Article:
PARIS/MILAN (Reuters) - Gucci owner Kering PRTP.PA led a share price rally in the luxury goods sector on Wednesday after offering up an upbeat outlook on its Chinese clientele, countering fears of a spending slowdown amid a trade war with the United States.
Italy's Moncler MONC.MI, maker of high-end down jackets, added to the bullish assessment later in the day, pointing to "very strong demand" in the first weeks of October among a customer base that has become key to the industry, accounting for a third of all luxury goods purchases globally.
A weakening pace of economic growth in China, against the backdrop of a trade spat between Beijing and Washington, had sparked a sell-off in recent weeks across the sector.
While Kering and other players have argued spending by China’s young, middle class shoppers was unlikely to drop off abruptly, better-than-expected third quarter sales from the French conglomerate late on Tuesday helped drive the point home.
Shares in Kering, which were also hit over worries Gucci was running out of steam, surged in early trading on Wednesday and closed up 4.8 percent after the Italian brand’s sales proved more resilient than expected.
The stock market prices of rivals also edged up, including Louis Vuitton owner LVMH LVMH.PA, the industry's biggest conglomerate and Britain's Burberry BRBY.L, which is trying to engineer a sales boost.
“In terms of spending power, the situation is still quite sound in China. The demographics should help as well,” Jean-Marc Duplaix, Kering’s financial director, told an analyst conference call on Tuesday.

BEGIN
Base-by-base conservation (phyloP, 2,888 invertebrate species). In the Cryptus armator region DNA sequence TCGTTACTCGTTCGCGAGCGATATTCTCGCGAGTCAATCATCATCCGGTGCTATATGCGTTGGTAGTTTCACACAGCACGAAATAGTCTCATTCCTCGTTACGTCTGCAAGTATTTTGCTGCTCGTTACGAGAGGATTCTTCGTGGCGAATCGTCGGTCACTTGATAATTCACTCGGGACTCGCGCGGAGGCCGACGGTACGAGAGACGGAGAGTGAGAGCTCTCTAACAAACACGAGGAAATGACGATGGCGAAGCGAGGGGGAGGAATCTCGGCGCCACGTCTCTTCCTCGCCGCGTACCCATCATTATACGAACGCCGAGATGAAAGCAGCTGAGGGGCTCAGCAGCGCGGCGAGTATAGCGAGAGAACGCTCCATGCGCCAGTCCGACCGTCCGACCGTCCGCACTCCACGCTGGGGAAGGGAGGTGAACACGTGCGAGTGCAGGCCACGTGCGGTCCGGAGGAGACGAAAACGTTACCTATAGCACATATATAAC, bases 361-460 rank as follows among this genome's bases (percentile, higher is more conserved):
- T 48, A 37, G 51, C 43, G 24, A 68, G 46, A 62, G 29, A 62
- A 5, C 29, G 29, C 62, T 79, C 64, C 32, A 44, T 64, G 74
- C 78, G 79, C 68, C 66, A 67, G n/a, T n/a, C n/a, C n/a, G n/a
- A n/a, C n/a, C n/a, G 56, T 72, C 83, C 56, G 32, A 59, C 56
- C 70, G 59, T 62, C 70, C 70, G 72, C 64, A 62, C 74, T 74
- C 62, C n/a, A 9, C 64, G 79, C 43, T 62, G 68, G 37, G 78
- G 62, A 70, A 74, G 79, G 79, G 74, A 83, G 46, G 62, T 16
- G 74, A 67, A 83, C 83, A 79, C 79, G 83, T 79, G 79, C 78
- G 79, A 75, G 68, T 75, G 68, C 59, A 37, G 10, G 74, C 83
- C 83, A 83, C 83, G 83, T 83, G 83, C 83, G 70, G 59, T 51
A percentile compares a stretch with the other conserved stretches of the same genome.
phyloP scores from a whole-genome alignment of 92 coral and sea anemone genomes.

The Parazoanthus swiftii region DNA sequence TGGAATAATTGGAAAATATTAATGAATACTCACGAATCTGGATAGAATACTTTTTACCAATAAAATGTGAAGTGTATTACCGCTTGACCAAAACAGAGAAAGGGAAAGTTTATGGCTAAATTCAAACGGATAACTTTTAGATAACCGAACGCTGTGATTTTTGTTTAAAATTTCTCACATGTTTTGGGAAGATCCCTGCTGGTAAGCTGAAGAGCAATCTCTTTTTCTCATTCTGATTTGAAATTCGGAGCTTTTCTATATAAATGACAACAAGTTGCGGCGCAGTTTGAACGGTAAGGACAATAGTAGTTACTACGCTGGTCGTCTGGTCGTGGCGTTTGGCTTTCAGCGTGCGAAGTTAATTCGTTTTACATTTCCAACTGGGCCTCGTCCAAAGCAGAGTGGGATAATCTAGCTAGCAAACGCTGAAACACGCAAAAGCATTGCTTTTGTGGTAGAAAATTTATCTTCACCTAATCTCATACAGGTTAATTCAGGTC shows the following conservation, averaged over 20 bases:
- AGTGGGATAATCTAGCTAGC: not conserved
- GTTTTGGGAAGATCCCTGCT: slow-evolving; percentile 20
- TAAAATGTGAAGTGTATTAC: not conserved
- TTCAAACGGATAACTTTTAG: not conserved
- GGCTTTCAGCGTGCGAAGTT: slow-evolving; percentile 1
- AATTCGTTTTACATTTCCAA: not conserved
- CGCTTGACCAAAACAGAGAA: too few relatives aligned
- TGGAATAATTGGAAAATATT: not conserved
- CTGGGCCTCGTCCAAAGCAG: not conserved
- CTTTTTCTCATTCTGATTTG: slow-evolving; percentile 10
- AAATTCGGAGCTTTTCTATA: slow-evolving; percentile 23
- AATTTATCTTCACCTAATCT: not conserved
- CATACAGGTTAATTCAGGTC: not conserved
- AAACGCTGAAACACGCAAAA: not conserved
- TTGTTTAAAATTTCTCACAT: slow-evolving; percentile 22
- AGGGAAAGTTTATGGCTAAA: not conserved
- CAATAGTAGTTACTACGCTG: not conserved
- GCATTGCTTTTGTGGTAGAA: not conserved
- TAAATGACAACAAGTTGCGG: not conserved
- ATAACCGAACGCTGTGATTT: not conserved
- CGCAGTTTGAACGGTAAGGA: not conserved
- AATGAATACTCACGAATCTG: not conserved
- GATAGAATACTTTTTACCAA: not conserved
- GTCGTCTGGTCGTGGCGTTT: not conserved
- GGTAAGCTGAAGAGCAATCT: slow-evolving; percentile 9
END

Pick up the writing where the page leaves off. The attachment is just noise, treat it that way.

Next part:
He added Kering was if anything seeing an improvement in the retention rate of Chinese millenial customers, or those in the roughly early 20s to mid-30s age bracket, and that overall, demand had so far not dipped.
That extended into the beginning of the fourth quarter at Gucci, Duplaix said.
Moncler, which posted a 23 percent rise in nine month sales at constant currencies on Wednesday evening, echoed that view.
“Chinese demand has been very strong in the third quarter, totally in line with the first half,” Chief Operating Officer Luciano Santel told an analyst conference call. Trading during China’s “Golden Week” holiday in early October had been “better this year than last”, he said.
Not all luxury brands have benefited equally from a strong rebound in Chinese demand over the past two years, and the highly-valued sector is still vulnerable to a sell-off if concerns rear their head again.
Kering's Bottega Veneta handbag brand suffered more than expected in the third quarter, and others like Burberry and Salvatore Ferragamo SFER.MI are still in turnaround mode.
“Third quarter sales were encouraging, with strong underlying trends,” Berenberg analysts wrote in a note on Kering. “The strong sequential deceleration at the still struggling Bottega Veneta ... showed that the widely feared slowdown in luxury demand seems to have affected only the more troubled brands so far.”
Reporting by Sudip Kar-Gupta, Sarah White, Valentina Za and Claudia Cristoferi; Editing by Mark Potter and Kirsten Donovan
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